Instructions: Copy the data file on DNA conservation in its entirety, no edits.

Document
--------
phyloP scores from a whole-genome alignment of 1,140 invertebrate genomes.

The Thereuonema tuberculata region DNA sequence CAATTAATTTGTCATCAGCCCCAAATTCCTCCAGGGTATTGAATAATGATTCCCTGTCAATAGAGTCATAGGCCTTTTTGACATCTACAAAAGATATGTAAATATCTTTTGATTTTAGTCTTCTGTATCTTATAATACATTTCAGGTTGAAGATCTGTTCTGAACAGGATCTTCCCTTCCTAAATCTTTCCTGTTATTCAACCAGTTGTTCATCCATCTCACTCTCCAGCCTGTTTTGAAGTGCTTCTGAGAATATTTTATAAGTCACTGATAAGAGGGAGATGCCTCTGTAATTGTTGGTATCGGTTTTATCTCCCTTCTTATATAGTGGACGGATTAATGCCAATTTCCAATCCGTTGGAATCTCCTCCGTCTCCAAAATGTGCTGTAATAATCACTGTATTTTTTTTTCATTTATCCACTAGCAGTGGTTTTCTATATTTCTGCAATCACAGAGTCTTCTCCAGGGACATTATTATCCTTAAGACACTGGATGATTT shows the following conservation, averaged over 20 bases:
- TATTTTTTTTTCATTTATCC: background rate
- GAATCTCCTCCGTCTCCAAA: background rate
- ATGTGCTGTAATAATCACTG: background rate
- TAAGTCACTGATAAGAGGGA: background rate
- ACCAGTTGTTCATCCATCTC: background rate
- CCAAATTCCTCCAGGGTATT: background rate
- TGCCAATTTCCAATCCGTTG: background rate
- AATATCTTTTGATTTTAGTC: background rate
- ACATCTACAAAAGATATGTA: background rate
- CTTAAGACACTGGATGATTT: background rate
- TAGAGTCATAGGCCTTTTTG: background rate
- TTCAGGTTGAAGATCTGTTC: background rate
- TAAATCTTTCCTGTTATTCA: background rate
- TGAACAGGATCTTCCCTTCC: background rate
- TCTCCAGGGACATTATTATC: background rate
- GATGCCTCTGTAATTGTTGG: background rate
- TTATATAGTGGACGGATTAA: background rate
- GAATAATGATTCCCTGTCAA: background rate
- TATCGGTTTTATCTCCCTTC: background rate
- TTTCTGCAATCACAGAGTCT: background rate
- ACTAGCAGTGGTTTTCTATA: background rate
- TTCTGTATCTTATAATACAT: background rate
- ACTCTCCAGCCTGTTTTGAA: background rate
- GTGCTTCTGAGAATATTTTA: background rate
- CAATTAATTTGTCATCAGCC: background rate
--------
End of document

phyloP scores from a whole-genome alignment of 1,140 invertebrate genomes.

The Thereuonema tuberculata region DNA sequence CAATTAATTTGTCATCAGCCCCAAATTCCTCCAGGGTATTGAATAATGATTCCCTGTCAATAGAGTCATAGGCCTTTTTGACATCTACAAAAGATATGTAAATATCTTTTGATTTTAGTCTTCTGTATCTTATAATACATTTCAGGTTGAAGATCTGTTCTGAACAGGATCTTCCCTTCCTAAATCTTTCCTGTTATTCAACCAGTTGTTCATCCATCTCACTCTCCAGCCTGTTTTGAAGTGCTTCTGAGAATATTTTATAAGTCACTGATAAGAGGGAGATGCCTCTGTAATTGTTGGTATCGGTTTTATCTCCCTTCTTATATAGTGGACGGATTAATGCCAATTTCCAATCCGTTGGAATCTCCTCCGTCTCCAAAATGTGCTGTAATAATCACTGTATTTTTTTTTCATTTATCCACTAGCAGTGGTTTTCTATATTTCTGCAATCACAGAGTCTTCTCCAGGGACATTATTATCCTTAAGACACTGGATGATTT shows the following conservation, averaged over 20 bases:
- TATTTTTTTTTCATTTATCC: background rate
- GAATCTCCTCCGTCTCCAAA: background rate
- ATGTGCTGTAATAATCACTG: background rate
- TAAGTCACTGATAAGAGGGA: background rate
- ACCAGTTGTTCATCCATCTC: background rate
- CCAAATTCCTCCAGGGTATT: background rate
- TGCCAATTTCCAATCCGTTG: background rate
- AATATCTTTTGATTTTAGTC: background rate
- ACATCTACAAAAGATATGTA: background rate
- CTTAAGACACTGGATGATTT: background rate
- TAGAGTCATAGGCCTTTTTG: background rate
- TTCAGGTTGAAGATCTGTTC: background rate
- TAAATCTTTCCTGTTATTCA: background rate
- TGAACAGGATCTTCCCTTCC: background rate
- TCTCCAGGGACATTATTATC: background rate
- GATGCCTCTGTAATTGTTGG: background rate
- TTATATAGTGGACGGATTAA: background rate
- GAATAATGATTCCCTGTCAA: background rate
- TATCGGTTTTATCTCCCTTC: background rate
- TTTCTGCAATCACAGAGTCT: background rate
- ACTAGCAGTGGTTTTCTATA: background rate
- TTCTGTATCTTATAATACAT: background rate
- ACTCTCCAGCCTGTTTTGAA: background rate
- GTGCTTCTGAGAATATTTTA: background rate
- CAATTAATTTGTCATCAGCC: background rate